A bill for D.C. statehood passed the House on a vote of 216-208 and heads to the Senate, where it has 45 co-sponsors but an uphill battle for passage.
This is the second time the bill has passed -- the first time was in 2019. This time the measure has the public support of the White House Office of Management and Budget, which announced its support for statehood this week for the first time.
H.R. 51 would change the name of the city from the District of Columbia to "Washington, Douglass Commonwealth," in honor of Fredrick Douglass, and allow a portion of the city -- including the U.S. Capitol, Supreme Court, White House and Kennedy Center -- to remain in a federal district called the "Capital." That designated area would continue to be controlled by Congress, as mandated by the Constitution.
During the debate, Republicans accused Democrats of trying to make a power grab and Democrats claimed disenfranchisement.
"D.C. residents have been petitioning for voting representation in Congress and local autonomy for 220 years," said Rep. Eleanor Holmes Norton, a third-generation Washingtonian and the bill's lead sponsor.
Norton, who was unable to vote due to D.C.'s non-state status, told her fellow lawmakers that "Congress has a choice. It can continue to exclude D.C. residents from the democratic process -- forcing them to watch from the sidelines as Congress votes on federal and D.C. laws -- and to treat them, in the words of Frederick Douglass, as aliens -- not citizens, but subjects -- or it can live up to our nation's founding principles."
Republican Rep. James Comer said that D.C. statehood, "is about Democrats adding two new progressive U.S. senators to push a radical agenda, championed by the Squad, to reshape America into the socialist utopia."
The vote on D.C. statehood came over 100 days after the Jan. 6 deadly assault that left five people dead. Speaker Nancy Pelosi noted the Capitol "would have had protection much sooner," if the city were a state. The D.C. National Guard, which assisted the city, had to wait more than three hours for approval to assist in protecting the Capitol.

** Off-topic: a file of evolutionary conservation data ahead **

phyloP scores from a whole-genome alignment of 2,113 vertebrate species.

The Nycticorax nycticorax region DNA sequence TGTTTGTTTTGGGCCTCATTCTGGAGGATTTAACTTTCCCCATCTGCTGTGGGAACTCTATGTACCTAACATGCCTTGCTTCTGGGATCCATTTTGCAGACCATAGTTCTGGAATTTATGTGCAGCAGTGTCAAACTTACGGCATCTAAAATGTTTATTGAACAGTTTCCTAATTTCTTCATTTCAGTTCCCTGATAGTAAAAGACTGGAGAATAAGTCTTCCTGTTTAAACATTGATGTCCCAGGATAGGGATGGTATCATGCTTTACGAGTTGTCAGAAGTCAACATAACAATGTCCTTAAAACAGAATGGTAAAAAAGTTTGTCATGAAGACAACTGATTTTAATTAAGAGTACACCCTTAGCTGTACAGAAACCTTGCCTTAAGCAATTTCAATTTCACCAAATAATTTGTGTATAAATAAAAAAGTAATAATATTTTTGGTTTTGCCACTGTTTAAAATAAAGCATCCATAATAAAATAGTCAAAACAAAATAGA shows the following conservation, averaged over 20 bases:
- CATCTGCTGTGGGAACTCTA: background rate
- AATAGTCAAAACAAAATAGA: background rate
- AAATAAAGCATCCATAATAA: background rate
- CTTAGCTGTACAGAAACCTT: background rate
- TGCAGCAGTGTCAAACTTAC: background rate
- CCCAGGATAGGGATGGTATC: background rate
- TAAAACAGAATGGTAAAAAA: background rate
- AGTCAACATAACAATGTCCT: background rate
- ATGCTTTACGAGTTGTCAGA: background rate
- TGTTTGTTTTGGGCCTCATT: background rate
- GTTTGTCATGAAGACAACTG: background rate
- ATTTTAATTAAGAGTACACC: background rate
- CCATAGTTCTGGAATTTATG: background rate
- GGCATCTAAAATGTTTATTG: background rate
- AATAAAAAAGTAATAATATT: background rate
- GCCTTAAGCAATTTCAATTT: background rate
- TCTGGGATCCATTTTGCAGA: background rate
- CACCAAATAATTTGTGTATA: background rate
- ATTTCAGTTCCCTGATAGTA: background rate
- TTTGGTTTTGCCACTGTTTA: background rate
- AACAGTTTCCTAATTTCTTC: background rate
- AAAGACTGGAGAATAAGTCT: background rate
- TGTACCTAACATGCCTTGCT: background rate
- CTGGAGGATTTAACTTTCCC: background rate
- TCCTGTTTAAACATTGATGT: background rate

Pelosi added, "the governor of any one of our states has the authority to call in the National Guard. That is not an authority that is afforded to the mayor of Washington, D.C."
In the Senate, the bill is sponsored by Sen. Tom Carper of Delaware and he has lobbied fellow members, increasing the number of co-sponsors from 38 to 45.
"Today is certainly a day for celebration, but tomorrow, the work continues to ensure we hold a hearing on S. 51 and continue to build the support in the Senate needed to make D.C. statehood a reality," Carper said in a statement Thursday. "It's past time we correct this historic injustice and give the residents of D.C. the full representation they deserve."
D.C. Mayor Muriel Bowser asked, "the 55 senators who have not yet signed on in support of D.C. statehood to fulfill their responsibility to build a more perfect union and seize this important opportunity to right a 220-year-old wrong."
Some Democrats fear that Republicans will block the measure's chances in the Senate using a filibuster, which gives power to a single senator to object to legislation or a nomination. To overcome any objection there needs to be 60 votes -- and it's tough to find that many in the evenly divided Senate.
Despite Manchin's objections, Norton told ABC News Senior National Correspondent Terry Moran that she thinks the filibuster will not be around for much longer.
"I am predicting here that the filibuster is on his last legs -- not because of D.C. statehood, but because the Senate doesn't get anything done because of the filibuster," she said on ABC News Live.
She said that the end of the filibuster will be the start of D.C.'s statehood.
"When it goes for everything else, it will go for D.C. statehood as well and we will become the 51st state of the union."